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5 Simple Daily Habits To Cope With Anxiety

. Written by Marleen Filimon

Anxiety is a very common mental health issue that affects people of all ages and backgrounds and can be triggered by various factors, including stress, trauma, and genetics. According to the Canadian Mental Health Association, anxiety disorders are the most common mental illness in Canada, with an estimated 12% of the population experiencing an anxiety disorder in any given year. Anxiety can manifest in various forms, such as generalized anxiety disorder, social anxiety disorder, panic disorder, obsessive-compulsive disorder, and post-traumatic stress disorder.

While anxiety can be a debilitating experience and affect all aspects of a person’s life, there are several simple daily habits you can add to your daily routine to help to deal with your anxiety and improve your overall wellbeing.

Tree on blue background
“You can’t stop the waves, but you can learn to surf.”
By Jon Kabat-Zinn, a renowned mindfulness teacher and author.

Practice Mindfulness Meditation

Mindfulness meditation is a technique that involves focusing your attention on the present moment, while creating a non-judgemental and curious awareness of yourself and your surroundings. It can help you become more aware of your thoughts, feelings, and bodily sensations, allowing you to observe them instead of trying to change them. 

Meditation is a life skill, not a quick habit to learn. The number one reason for people to give up on adding meditation to their day, is that they cannot clear their mind. Meditation is not about clearing your mind, or getting frustrated that you cannot clear your mind (that would be a judgement). Meditation is about noticing and observing that you cannot clear your mind, and refocusing your thoughts on your breath.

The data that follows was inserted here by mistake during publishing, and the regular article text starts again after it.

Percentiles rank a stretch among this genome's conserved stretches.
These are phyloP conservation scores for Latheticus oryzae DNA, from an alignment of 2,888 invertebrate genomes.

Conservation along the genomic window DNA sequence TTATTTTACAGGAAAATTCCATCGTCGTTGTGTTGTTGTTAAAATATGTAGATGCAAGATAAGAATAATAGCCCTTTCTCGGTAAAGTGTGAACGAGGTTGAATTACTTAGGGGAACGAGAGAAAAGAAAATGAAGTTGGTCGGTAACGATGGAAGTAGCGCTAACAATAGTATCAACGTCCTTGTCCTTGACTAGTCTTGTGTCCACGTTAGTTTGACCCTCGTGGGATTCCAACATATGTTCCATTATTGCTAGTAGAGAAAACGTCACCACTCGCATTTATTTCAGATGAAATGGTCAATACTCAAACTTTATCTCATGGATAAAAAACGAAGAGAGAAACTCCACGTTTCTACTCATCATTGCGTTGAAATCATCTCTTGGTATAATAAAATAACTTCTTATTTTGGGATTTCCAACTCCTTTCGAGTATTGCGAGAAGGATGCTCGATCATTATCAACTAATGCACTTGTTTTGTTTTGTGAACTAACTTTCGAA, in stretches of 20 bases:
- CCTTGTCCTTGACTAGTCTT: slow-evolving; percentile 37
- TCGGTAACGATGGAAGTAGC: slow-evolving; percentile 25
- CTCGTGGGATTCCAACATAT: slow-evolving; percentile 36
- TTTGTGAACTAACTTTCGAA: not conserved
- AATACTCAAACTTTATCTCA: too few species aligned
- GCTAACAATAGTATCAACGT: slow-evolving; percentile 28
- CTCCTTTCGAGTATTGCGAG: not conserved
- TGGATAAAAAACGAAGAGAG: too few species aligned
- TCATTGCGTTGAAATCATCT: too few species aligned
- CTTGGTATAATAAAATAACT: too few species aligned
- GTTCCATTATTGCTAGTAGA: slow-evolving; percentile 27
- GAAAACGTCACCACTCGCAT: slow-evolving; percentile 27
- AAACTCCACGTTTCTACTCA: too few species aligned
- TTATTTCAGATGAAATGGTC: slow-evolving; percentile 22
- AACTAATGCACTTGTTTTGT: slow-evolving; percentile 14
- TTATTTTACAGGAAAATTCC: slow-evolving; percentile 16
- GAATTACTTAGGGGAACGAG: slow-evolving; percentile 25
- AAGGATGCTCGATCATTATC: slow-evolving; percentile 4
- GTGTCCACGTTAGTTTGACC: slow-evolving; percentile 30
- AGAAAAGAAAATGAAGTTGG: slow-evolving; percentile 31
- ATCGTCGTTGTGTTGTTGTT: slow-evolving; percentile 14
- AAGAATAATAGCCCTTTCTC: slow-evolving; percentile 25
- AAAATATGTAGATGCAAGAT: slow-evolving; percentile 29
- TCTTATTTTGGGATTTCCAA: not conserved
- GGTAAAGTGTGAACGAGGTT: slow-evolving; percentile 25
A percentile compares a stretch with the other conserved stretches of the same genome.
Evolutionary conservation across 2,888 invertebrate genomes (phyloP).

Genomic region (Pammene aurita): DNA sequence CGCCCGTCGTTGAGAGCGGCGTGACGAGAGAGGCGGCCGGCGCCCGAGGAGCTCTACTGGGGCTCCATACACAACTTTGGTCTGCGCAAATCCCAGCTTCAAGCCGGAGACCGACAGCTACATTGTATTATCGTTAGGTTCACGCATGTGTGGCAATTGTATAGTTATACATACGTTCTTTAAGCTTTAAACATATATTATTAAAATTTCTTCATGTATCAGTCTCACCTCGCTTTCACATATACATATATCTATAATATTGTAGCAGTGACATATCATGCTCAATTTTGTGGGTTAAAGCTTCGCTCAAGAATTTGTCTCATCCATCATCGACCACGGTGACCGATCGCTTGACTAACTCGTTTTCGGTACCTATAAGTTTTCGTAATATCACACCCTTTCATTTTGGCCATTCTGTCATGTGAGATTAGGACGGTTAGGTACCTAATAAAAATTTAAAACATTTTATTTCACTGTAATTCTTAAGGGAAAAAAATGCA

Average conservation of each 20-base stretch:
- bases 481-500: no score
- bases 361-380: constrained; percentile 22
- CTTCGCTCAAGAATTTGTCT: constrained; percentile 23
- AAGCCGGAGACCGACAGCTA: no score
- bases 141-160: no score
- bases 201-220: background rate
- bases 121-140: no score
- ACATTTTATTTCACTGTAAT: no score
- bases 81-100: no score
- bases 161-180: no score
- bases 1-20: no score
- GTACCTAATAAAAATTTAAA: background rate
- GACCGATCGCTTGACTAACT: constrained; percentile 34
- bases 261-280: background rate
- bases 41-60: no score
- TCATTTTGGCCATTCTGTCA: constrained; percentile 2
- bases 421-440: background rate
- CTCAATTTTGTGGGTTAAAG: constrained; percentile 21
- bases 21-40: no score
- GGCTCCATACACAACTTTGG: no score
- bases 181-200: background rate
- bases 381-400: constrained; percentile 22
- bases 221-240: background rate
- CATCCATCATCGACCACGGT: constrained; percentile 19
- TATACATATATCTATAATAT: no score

To start adding mindfulness meditation into your daily routine, set aside 10-15 minutes each day to sit in a quiet place and focus on your breathing. Try to stay present and merely notice any distracting thoughts that arise. You can use guided meditation apps or videos to help you get started if you’re new to meditation.

Exercise Regularly

This one does not come as a surprise: regular exercise is healthy for body, mind and soul. Regular physical activity can increase the production of endorphins, which are one of four happy chemicals in the brain that make you feel good. It can also improve your sleep quality and help you maintain a healthy weight. Physical activity has been shown to decrease levels of the stress hormone cortisol, which can also help to reduce symptoms of anxiety. Exercise has been further been found to promote neuroplasticity, which is the ability of the brain to change and adapt. Neuroplasticity allows the brain to form new connections and pathways, which can help to reduce symptoms of anxiety. An example of neuroplasticity at work is in practicing gratitude (read more below).

To incorporate exercise into your daily routine, find an activity that you enjoy, such as jogging, swimming, or yoga. Aim for at least 30 minutes of moderate-intensity exercise most days of the week. You can also break up your exercise into shorter sessions throughout the day if that’s more manageable.

Coping Habits for Anxiety - infographic
5 Daily Coping Habits for Anxiety – an Infographic

Practice Gratitude